A still-twitching, shelled prawn seasoned with live ants is chef René Redzepi’s newest interpretation of his revisited world-class Nordic cuisine.
Noma, named the best restaurant in the world by Restaurant magazine in 2014, has once again pushed the boundaries of ground-breaking food exploration, serving live ants at a three-hour, 15-course tasting menu.
This isn’t the first time ants have been served on one of Noma’s signature dishes: the 2012 pop-up restaurant in London featured live ants accompanied by a dollop of crème fraiche on a bed of lettuce.
Noma, which is best known for its innovative approach to Nordic and Scandinavian cuisine, is now on a two-month relocation period on the 37th floor of Tokyo’s Mandarin Oriental Hotel.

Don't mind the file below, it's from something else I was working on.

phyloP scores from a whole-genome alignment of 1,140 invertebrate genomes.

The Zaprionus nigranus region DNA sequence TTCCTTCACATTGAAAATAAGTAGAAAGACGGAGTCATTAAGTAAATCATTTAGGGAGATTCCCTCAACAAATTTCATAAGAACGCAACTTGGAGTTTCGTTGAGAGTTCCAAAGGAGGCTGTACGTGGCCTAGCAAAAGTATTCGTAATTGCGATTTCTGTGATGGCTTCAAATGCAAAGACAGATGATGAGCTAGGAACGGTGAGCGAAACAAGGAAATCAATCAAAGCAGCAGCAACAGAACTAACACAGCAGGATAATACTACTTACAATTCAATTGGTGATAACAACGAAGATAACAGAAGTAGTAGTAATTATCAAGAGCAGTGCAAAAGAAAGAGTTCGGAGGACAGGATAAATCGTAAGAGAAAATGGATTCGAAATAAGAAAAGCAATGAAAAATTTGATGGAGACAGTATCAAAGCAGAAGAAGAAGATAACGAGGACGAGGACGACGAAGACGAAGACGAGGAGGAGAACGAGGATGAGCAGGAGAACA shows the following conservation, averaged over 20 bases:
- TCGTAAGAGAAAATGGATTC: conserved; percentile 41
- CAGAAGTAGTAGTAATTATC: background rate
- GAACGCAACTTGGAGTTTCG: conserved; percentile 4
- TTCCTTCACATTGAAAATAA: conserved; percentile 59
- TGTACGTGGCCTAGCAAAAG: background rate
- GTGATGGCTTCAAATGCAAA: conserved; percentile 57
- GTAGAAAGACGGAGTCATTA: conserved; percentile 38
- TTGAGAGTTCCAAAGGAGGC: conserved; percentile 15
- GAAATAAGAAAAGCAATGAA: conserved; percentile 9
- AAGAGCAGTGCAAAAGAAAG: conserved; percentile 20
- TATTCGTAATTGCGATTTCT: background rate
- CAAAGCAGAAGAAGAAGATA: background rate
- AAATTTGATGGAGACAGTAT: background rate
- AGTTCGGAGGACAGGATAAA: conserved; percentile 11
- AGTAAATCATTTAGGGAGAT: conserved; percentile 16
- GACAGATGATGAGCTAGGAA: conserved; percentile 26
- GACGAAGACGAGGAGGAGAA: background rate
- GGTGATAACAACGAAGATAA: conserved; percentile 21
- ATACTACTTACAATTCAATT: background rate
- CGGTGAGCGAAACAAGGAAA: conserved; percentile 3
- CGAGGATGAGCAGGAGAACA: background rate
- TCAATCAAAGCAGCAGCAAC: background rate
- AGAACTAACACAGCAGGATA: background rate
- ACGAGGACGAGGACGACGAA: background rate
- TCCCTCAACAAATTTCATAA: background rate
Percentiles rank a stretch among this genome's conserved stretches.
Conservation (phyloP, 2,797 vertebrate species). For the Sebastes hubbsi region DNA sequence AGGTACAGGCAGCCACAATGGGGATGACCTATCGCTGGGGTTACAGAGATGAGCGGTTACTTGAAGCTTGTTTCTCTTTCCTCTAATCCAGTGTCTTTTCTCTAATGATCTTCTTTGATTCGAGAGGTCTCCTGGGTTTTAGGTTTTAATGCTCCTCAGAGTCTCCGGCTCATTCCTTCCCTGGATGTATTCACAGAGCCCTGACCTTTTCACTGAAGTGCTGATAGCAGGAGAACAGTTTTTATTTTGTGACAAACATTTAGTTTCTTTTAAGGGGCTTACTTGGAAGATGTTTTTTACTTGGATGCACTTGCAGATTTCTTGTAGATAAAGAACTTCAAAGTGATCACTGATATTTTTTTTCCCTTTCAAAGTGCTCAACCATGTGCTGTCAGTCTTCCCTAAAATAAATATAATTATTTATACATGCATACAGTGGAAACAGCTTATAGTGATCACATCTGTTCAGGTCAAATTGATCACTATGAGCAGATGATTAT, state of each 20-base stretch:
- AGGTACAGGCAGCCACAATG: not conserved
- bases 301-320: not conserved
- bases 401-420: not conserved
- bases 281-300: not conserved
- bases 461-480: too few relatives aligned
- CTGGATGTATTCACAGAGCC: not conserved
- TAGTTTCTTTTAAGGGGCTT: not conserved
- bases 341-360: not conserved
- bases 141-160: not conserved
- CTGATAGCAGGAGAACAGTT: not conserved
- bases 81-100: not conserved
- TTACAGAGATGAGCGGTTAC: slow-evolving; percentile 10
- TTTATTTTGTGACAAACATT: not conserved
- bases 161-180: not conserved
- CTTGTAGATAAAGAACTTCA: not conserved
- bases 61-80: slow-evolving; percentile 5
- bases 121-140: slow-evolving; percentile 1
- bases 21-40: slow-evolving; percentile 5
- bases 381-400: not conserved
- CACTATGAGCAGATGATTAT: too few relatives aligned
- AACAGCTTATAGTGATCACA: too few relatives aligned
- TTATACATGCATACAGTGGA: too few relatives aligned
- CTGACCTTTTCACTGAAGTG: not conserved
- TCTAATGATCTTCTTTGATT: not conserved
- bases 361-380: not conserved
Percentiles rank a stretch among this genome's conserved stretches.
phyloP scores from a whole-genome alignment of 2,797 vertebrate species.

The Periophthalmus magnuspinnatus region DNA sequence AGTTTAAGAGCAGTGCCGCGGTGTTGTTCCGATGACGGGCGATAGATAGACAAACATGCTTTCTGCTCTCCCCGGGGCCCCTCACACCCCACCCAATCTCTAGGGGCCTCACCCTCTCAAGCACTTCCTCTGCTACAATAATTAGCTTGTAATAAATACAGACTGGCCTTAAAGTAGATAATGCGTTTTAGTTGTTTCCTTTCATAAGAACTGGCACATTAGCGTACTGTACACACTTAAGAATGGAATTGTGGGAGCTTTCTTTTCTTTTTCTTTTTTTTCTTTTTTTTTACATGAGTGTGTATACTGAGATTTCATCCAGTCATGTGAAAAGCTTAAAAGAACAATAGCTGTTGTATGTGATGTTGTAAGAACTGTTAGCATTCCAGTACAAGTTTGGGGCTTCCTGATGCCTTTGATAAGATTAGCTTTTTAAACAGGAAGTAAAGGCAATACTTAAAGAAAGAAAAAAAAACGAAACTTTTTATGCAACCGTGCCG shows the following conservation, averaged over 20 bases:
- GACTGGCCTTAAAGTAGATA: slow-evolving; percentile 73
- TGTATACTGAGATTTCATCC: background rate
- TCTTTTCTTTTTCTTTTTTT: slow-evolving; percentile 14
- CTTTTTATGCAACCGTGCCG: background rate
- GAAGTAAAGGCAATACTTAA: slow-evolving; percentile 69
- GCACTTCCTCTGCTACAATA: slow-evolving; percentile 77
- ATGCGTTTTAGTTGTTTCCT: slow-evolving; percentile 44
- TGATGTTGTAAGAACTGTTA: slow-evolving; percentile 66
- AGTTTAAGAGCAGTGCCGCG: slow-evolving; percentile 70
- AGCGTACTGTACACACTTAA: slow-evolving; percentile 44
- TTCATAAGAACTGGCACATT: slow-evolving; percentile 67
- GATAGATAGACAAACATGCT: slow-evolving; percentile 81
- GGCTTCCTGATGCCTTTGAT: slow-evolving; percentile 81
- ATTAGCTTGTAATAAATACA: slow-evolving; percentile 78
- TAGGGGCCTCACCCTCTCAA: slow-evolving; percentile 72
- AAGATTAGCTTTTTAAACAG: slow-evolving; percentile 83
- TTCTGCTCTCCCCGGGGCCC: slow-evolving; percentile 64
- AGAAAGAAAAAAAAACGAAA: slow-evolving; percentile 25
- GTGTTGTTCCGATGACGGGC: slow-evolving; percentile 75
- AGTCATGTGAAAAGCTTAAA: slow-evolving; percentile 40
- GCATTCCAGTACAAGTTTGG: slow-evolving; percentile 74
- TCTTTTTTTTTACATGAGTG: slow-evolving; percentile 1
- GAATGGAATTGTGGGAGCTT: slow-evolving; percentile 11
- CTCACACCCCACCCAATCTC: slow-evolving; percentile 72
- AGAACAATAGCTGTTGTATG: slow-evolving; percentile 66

René Redzepi, Noma’s head chef, has altered his signature Nordic food to appease the taste buds of Japanese restaurant-goers: the citrus seasoning in the popular sushi dish, botan ebi, was substituted with live ants. The ants give the shrimp a sour kick, described in Redzepi’s menu as a ‘flavour of the Nagano forest’, a mountainous region in Japan.
Robbie Swinnerton, a food writer for the Japan Times, described the menu as ‘unlike anything anyone has ever seen before in Japan’. According to him, the black ants were ‘little pinpricks of sharp acidity acting as a perfect accent for the sweet, pink flesh’.
While most wouldn’t look at live ants as a seasoning, this prospect certainly hasn’t discouraged people from choosing to dine at Noma – this world-famous restaurant currently has a waiting list of 60,000 people.
Written by Annalisa D’Alessio